Beef trade: The stalemate continues with no let up in base quotes

The factory/farmer beef price stalemate has continued, with steer and heifer prices remaining unchanged. As has been the trend in recent weeks, base quotes for prime cattle are still operating well below the 400c/kg mark.

Steers are currently sitting at a base of 375c/kg, while heifers are trading 10c/kg higher at 385c/kg in most cases.

There are some farmers – especially those with large numbers of in-spec stock – who have been receiving prices of 5c/kg above the base; however, these farmers are in the minority.

Looking at the cow trade, the large kill of 9,403 has added further downward pressure on the cow market. Friesian cows coming straight from the parlour are at very low prices.

Prices for P-grading cows vary from 280c/kg to 290c/kg, while negotiations for O-grade cows start at 290-320c/kg.

R-grade cow quotes are starting at 320c/kg. Factories specialising in cows are paying the higher prices; the location and demand of individual processing plants plays a role in the price being quoted to farmers for cows.


Looking at the figures in more detail, last week’s steer and heifer supplies stood at 16,096 head and 10,369 head respectively; when combined, this represents 66% of the total weekly kill last week.

Cow slaughterings accounted for the third largest segment of the kill at 9,403 head, while young bull and aged bull throughput stood at 3,699 head and 450 head respectively.

Week-on-week beef kill changes (week ending November 11):
  • Young bulls: 3,699 head (+1,054 head or +40%);
  • Bulls: 450 head (+55 head or +14%);
  • Steers: 16,096 head (+2,131 head or +15%);
  • Cows: 9,403 head (+1,470 head or +19%);
  • Heifers: 10,369 head (+1,554 head or +17%);
  • Total: 40,039 head (+6,208 head or +18%).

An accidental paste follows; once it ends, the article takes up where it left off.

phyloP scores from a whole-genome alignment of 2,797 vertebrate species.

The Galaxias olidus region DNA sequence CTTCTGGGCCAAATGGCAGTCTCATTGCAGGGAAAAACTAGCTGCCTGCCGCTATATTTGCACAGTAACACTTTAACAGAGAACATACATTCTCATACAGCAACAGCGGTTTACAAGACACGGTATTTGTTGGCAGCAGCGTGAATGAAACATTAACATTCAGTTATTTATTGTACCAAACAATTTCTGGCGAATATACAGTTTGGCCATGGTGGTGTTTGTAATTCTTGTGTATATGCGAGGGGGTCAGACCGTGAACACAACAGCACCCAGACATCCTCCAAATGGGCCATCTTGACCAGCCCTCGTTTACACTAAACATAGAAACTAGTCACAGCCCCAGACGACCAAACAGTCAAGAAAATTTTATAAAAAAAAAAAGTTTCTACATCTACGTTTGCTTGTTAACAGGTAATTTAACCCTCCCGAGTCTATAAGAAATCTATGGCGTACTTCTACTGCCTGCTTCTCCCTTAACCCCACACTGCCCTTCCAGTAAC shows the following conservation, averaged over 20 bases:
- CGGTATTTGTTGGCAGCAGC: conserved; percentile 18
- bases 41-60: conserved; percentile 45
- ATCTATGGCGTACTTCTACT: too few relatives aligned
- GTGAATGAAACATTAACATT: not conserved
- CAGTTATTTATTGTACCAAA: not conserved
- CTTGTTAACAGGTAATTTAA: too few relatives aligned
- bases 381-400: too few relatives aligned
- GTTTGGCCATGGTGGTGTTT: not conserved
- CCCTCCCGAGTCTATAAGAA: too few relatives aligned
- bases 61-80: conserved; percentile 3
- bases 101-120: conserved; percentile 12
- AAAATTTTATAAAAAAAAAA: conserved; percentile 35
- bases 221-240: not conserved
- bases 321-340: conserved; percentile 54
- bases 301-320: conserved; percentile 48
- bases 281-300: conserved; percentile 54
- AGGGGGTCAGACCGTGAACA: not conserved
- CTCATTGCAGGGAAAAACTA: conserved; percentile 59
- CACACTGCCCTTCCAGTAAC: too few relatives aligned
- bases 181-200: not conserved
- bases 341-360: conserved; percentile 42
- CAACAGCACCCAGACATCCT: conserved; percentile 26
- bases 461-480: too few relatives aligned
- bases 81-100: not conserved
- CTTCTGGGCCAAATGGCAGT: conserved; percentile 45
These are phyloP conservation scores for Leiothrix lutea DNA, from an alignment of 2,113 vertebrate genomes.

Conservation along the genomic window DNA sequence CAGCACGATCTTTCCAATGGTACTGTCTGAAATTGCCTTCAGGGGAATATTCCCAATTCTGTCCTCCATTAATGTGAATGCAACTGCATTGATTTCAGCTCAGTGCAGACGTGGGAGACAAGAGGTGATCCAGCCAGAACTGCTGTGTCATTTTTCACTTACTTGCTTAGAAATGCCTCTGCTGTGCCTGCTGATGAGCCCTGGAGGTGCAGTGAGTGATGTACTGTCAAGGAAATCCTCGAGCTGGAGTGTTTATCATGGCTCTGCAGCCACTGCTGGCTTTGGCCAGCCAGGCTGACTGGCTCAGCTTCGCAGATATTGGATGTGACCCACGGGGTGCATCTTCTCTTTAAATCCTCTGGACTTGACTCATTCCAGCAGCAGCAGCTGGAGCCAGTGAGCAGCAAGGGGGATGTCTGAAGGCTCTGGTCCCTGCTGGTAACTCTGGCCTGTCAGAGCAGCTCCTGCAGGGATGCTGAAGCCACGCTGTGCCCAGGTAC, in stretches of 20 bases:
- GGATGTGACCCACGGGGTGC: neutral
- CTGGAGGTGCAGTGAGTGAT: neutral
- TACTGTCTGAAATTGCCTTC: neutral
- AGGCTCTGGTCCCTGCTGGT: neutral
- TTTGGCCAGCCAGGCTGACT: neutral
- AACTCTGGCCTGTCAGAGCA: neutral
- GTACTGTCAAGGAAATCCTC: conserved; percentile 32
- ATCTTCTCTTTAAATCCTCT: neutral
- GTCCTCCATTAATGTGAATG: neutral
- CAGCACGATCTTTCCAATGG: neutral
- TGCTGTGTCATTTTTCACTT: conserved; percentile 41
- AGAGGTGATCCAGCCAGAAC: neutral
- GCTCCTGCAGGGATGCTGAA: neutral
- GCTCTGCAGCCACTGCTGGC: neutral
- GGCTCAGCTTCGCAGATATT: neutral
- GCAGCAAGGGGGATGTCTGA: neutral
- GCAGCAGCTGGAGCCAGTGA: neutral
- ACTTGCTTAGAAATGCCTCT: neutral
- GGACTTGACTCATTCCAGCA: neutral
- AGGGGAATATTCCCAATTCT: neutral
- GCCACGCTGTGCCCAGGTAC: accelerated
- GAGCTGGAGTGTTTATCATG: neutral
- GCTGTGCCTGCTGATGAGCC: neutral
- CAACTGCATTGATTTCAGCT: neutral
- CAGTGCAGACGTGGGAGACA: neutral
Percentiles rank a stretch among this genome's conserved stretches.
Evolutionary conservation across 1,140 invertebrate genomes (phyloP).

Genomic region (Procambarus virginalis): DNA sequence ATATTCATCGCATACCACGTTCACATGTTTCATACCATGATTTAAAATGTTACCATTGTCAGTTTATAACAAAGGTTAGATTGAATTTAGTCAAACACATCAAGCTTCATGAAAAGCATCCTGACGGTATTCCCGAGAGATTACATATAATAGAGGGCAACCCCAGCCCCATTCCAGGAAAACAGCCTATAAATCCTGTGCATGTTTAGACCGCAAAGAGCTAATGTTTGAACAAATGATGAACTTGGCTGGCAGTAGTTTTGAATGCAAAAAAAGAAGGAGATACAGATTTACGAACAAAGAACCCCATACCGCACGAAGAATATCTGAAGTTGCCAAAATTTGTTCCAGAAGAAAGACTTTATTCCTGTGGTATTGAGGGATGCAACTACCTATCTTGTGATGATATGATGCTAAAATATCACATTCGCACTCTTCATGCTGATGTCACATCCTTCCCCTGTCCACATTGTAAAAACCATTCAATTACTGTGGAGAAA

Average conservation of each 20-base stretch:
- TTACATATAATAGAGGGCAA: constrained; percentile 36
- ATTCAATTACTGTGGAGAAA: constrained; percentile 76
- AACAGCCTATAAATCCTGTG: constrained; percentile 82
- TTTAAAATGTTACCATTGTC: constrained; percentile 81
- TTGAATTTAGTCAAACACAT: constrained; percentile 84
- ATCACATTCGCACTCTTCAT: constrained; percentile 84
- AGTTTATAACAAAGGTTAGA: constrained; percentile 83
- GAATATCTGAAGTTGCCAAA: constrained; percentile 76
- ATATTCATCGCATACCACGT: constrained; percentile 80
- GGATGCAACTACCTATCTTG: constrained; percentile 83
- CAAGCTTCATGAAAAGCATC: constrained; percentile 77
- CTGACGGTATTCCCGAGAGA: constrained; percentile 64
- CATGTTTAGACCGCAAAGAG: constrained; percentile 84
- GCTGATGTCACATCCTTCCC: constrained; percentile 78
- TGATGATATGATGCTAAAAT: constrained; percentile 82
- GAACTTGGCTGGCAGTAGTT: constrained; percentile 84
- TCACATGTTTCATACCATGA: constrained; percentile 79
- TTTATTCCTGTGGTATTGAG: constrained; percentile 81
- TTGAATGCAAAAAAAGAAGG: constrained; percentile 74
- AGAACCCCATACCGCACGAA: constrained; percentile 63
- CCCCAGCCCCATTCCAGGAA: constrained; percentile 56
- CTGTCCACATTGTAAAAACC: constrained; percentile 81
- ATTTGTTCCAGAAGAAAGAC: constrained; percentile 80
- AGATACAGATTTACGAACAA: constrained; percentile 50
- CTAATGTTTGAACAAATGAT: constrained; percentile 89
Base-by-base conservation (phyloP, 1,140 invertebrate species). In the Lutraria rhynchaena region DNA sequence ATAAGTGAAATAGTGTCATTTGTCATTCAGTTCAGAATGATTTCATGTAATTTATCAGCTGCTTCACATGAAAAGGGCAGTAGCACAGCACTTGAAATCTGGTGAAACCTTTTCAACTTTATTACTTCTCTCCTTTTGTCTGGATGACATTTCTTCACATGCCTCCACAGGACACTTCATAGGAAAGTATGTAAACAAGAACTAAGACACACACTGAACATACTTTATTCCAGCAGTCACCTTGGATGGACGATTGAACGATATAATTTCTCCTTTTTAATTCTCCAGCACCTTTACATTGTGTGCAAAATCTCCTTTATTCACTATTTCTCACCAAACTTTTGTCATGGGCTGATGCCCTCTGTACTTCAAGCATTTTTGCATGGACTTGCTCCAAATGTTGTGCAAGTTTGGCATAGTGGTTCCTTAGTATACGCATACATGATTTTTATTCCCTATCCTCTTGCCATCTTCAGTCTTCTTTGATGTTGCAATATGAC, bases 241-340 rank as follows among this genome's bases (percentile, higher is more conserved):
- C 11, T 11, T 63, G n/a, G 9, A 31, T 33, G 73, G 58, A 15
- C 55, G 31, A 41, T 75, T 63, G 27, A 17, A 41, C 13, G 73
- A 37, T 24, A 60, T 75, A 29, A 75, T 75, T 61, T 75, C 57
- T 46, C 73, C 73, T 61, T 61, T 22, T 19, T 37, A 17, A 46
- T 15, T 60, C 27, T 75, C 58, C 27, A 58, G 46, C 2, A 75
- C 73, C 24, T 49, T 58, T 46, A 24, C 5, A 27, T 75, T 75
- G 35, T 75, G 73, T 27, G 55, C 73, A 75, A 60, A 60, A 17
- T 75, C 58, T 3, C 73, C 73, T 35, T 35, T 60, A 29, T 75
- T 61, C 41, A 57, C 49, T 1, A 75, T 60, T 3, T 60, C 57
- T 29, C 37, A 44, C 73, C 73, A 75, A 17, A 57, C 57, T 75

Year-on-year supplies

As mentioned above, just over 1.55 million cattle have been slaughtered in Ireland this year – a climb of 54,719 head or 3.6% when compared to the corresponding period in 2017.

Throughput increases have been witnessed in the young bull, aged bull, cow and heifer categories. However, steer throughput has declined by 12,295 head or 2% – largely due to the rise in young bull slaughterings.

Year-on-year beef kill changes:
  • Young bulls: 172,410 head (+14,193 head or +9.8%);
  • Bulls: 27,662 head (+2,651 head or +14%);
  • Steers: 584,975 head (-12,295 head or -2.3%);
  • Cows: 344,293 head (+22,580 head or +6.6%);
  • Heifers: 415,561 head (+25,066 head or +6.1%);
  • Total: 1,554,531 head (+54,719 head or +3.7%).

‘Factories profiteering on the back of farmers’

Last week, IFA president Joe Healy met with Meat Industry Ireland (MII) to discuss the current prices on the table for beef finishers.

He said beef farmers have been short changed on price this autumn and it’s high time the factories restored some confidence to the beef sector and increased prices.


Healy told MII that livestock farmers need to see beef prices at the factories move up to at least 400c/kg. He outlined that cattle farmers have come through a horrendous year with incomes on the floor and it’s time the meat factories stopped profiteering on the back of farmers.

The IFA president also noted that there is rising anger among farmers with the way the factories cut beef prices this autumn and continued to hold prices down at loss-making levels, despite strong returns from our main export market in the UK.